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2017 NFL Draft: Running Back Targets For The Minnesota Vikings

The Vikings will draft a running back this month, but who?

NCAA Football: Toledo at Northern Illinois Mike DiNovo-USA TODAY Sports

We’re going through the Minnesota Vikings’ roster and breaking down who’s on the roster at the present time, and whether or not the purple need to draft a player at certain positions when we get to the 2017 NFL Draft. I took a look at the quarterback position, and Ted did a piece on the running backs. With the Adrian Peterson era officially ending in Minnesota, the team is almost certain to draft a running back when everyone gathers in Philadelphia in a couple of weeks, but who are the players they should be looking at?

People who are much wiser about the draft and scouting than I am have repeatedly said that this is one of the deepest running back classes they’ve ever seen, and quality players are going to fall very deep into the draft. So, I’m going to take a quick look at a group of players at the position that the Vikings could potentially target. Since this list is going to be longer than the quarterback list, I’ll break them down by round.

Also, since the Vikings have no first-round pick, I’m going to assume that they have no shot at LSU’s Leonard Fournette, Florida State’s Dalvin Cook, or Stanford’s Christian McCaffrey, as they should all be long gone by the time the Vikings are called. So, here we go.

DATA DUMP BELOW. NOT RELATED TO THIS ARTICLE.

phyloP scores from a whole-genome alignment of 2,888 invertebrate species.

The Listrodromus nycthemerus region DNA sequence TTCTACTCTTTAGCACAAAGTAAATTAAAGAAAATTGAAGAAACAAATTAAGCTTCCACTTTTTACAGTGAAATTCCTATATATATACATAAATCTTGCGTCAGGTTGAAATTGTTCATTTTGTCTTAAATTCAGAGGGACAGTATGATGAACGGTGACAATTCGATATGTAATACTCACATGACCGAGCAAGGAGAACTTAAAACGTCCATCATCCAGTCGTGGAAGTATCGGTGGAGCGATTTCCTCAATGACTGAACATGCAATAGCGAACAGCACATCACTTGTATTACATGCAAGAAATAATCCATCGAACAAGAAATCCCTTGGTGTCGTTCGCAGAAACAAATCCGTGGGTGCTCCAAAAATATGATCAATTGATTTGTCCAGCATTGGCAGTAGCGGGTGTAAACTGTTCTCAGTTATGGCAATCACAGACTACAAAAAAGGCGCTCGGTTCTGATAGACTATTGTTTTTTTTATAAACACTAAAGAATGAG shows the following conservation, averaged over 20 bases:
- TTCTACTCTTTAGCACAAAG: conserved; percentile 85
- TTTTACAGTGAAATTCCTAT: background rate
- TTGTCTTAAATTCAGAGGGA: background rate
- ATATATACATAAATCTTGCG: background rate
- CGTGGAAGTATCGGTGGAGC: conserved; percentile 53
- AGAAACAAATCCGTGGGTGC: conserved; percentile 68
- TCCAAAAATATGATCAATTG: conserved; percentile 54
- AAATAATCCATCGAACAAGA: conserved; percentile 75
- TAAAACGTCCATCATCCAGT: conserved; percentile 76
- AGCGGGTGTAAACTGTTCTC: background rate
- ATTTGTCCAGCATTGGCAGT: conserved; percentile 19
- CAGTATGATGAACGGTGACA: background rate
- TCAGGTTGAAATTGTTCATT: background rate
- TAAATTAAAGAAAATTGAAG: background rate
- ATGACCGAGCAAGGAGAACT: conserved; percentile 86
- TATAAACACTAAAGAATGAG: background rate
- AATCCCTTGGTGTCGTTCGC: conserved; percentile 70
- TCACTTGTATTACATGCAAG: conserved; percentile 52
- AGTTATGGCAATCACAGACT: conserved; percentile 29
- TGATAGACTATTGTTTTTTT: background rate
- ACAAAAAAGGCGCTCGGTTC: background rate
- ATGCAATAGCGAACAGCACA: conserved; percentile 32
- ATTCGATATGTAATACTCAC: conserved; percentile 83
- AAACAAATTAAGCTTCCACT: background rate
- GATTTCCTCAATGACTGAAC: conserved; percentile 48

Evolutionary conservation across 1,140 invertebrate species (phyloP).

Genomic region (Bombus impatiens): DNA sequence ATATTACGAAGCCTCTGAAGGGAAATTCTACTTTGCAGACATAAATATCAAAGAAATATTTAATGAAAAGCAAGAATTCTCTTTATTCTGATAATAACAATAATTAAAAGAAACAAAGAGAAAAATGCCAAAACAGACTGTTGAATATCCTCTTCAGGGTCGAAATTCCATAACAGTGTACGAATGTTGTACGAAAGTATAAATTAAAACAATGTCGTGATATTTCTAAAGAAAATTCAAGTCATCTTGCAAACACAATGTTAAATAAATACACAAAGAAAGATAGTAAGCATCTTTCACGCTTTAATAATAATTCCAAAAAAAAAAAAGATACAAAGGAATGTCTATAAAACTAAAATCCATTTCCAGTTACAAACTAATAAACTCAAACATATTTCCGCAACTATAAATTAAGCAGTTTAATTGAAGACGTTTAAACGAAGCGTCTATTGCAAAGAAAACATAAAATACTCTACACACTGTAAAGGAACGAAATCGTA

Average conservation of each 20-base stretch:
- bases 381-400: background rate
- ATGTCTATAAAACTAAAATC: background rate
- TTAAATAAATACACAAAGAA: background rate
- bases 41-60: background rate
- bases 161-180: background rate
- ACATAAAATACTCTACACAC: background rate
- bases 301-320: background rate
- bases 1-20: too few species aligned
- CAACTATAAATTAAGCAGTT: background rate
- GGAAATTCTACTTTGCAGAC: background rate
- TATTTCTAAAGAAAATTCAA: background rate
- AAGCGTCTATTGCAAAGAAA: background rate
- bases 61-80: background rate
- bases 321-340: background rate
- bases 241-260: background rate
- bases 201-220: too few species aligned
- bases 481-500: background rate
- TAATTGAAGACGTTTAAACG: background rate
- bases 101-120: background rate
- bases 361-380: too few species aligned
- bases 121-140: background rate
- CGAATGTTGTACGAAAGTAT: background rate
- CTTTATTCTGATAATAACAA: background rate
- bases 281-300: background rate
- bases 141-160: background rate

Round 2

Joe Mixon, Oklahoma - We could just as well get the proverbial elephant in the room out of the way first. Ordinarily, Mixon’s name would be included in conversations about the first back off the board. He’s definitely the most famous running back in this year’s draft. . .unfortunately, most of his fame doesn’t have anything to do with what he’s done on the field. Yes, his assault on a female student in 2014 is what people are focused on with Mixon, and that’s understandable. . .it was pretty heinous. That’s why he’s going to go much lower than his talent would indicate. Given the recent history the league has had with Ray Rice. . .and, yes, with Adrian Peterson (whether anyone wants to admit it or not). . .teams might be hesitant to bring Mixon into the fold. Someone’s going to get a pretty good running back out of the deal, though.

Round 3

Alvin Kamara, Tennessee - Warren already did a pretty good feature on Kamara, and I can’t add a whole lot to what he’s already put out there about him. The Vikings are pretty high on him, and it wouldn’t surprise me if they used one of their two third-round selections on him. He’s incredibly dangerous in space, but I’m not sure how much of an inside runner he’s going to be at the NFL level. He also puts the ball on the ground a little more often than you might like (once every 40.6 touches).

Wayne Gallman, Clemson - Gallman doesn’t have any particular strengths, but he doesn’t have any real weaknesses, either. He’s a solid inside runner and has enough speed to get to the outside as well. He’s also ready to contribute right away as a receiver. If anything in his game still needs some work, it’s his pass blocking abilities, but he at least shows a willingness to get in front of people as a blocker. Gallman has plenty to work with, and could become a part of the rotation very quickly.